4) Lastly, I cannot see why you'd recommend Prescott to overclockers. I've seen Northwoods pushed higher than prescotts (you saw HardOCP's article ?) with considerable less heat output. Overclocking Prescott turns it into a 140+W monster, you just can't cool that adequately without watercooling or phasechange. at the very least, add that its only "recommended" for people with watercooling or more exotic cooling solutions, but frankly, I would not recommend at all in its current form. P4C is the better choice for overclockers.

those comments aside, great job. Now let's start linking people to it when they ask "what should I get P4 or AXP ?".

= The views stated herein are my personal views, and not necessarily the views of my wife. =
February 11, 2004 7:38:45 PM

#1) I will update after every AMD/Intel price cut and new product launch. I've recommended AXP 1700+ to 2600+ in basic PC category for $50 to $100 budget. I think it automatically tells "depending on pricing and avialability"

#2) I haven't recommended Prescott anywhere except as SSE3 development platform. And I've clearly mentioned P4 "C" in every P4 recommendation. Prescott is not a bad perfromer and have pretty good price/performance ratio compared to Northwood "C". So I haven't completely thrown it out like Celeron, P4-EE, A64-FX, AXP 2800+ to 3200+.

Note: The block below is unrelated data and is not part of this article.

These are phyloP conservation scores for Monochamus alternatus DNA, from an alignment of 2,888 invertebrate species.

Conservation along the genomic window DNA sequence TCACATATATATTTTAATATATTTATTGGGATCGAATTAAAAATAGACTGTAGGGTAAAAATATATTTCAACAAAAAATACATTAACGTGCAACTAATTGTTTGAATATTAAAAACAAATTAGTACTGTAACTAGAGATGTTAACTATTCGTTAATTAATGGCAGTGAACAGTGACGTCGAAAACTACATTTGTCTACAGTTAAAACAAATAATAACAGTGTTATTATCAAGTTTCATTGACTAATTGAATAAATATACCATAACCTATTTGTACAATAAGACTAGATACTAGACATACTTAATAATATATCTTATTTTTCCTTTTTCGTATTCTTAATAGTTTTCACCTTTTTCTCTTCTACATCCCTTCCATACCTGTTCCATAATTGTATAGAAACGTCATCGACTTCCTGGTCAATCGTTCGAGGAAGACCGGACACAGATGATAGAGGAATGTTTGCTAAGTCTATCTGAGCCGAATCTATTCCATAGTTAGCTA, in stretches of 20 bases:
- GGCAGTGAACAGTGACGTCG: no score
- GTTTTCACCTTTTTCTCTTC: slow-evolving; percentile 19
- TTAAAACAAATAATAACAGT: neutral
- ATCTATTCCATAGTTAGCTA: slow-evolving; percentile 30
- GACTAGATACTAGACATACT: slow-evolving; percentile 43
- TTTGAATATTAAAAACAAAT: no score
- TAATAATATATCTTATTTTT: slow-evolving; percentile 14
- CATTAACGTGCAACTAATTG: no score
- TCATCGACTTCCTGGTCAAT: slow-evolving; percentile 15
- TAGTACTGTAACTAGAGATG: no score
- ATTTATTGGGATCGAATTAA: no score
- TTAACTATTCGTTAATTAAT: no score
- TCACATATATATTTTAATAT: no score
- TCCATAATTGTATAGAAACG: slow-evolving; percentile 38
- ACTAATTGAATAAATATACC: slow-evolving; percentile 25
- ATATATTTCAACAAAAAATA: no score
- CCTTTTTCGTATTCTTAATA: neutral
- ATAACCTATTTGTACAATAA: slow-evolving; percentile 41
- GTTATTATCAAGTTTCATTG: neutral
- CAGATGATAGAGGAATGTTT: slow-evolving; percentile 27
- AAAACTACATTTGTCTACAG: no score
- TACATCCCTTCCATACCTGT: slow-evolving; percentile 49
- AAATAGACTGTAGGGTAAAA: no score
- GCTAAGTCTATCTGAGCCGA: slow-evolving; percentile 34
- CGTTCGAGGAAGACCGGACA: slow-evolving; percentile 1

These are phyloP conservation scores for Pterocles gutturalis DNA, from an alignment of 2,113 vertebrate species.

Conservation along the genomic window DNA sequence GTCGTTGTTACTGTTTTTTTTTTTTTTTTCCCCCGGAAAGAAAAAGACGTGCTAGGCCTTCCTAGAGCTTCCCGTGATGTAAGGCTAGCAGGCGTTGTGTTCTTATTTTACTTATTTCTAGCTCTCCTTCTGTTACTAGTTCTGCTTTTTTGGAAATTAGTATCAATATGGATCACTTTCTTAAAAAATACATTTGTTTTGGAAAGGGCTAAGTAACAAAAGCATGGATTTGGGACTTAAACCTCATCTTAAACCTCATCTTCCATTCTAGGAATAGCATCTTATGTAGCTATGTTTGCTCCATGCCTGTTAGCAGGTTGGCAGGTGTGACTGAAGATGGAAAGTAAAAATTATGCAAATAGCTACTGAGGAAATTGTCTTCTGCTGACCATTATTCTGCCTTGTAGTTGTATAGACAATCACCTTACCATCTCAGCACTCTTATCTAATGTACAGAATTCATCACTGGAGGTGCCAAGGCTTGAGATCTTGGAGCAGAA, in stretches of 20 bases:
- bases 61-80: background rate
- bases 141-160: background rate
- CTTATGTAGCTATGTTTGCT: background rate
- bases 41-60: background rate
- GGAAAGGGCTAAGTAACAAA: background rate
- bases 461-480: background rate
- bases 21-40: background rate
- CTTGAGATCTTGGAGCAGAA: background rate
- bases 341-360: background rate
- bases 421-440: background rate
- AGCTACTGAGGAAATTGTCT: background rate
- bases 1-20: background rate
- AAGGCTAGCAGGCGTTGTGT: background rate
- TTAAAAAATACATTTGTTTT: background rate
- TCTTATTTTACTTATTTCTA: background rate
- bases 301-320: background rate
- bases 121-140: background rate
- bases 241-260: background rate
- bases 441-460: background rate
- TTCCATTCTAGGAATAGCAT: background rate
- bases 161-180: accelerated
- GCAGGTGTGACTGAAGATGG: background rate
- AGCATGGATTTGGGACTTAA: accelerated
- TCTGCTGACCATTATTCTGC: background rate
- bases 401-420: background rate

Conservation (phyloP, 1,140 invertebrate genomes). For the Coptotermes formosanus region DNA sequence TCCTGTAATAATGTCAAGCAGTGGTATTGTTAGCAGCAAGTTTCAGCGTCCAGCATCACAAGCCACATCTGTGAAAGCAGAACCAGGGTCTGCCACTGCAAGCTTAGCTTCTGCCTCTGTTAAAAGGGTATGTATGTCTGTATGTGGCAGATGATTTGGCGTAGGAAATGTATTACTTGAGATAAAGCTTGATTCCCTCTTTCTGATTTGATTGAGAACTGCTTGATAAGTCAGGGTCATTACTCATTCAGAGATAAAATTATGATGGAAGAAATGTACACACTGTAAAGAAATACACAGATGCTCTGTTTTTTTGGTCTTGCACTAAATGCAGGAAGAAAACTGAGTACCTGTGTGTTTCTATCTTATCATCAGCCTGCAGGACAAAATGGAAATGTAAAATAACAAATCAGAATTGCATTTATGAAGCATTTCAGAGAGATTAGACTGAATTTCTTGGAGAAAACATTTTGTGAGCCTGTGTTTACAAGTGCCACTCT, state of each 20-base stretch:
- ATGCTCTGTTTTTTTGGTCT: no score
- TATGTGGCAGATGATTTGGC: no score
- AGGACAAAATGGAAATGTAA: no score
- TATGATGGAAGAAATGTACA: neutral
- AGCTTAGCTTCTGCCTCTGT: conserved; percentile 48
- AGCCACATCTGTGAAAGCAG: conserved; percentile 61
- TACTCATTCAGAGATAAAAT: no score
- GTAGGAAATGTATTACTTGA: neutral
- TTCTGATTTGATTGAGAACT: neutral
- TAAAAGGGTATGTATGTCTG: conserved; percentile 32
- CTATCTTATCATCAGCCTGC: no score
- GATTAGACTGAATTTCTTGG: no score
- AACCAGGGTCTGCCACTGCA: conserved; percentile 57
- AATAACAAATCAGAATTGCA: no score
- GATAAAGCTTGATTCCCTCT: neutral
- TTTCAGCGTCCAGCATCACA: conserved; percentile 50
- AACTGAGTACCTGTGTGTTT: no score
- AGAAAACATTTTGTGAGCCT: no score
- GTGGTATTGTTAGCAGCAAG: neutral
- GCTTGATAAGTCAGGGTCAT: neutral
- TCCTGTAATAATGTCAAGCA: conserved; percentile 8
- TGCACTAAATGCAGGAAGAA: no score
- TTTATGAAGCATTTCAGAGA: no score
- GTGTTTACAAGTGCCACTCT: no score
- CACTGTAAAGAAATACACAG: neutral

#3) I know about the 2 GB + 2 GB = 4 GB thing. I've said 4 GB addressing keeping this fact in mind (moreover, I've read that it can be 3 GB + 1 GB, with using a switch). 2006 means begining of 2006, my way of saying end of 2005. The people who are affected by current memory addressing limitation are photoshop professional, 3d modeler etc. They will need not only hardware, but also 64 bit windows and app. 64 bit Windows will come before end of 2004. And I think photoshop and other similar pro-level software will not come immediately (since I haven't read any such announcement). So it's actually going to be early 2006 when people who need too much memory will benefit from extra memory addressing capability of x86-64 CPUs. And 90% other users (gamers for example), will have no problem with 2 GB + 2 GB addressing limitaiton for at least 2 years.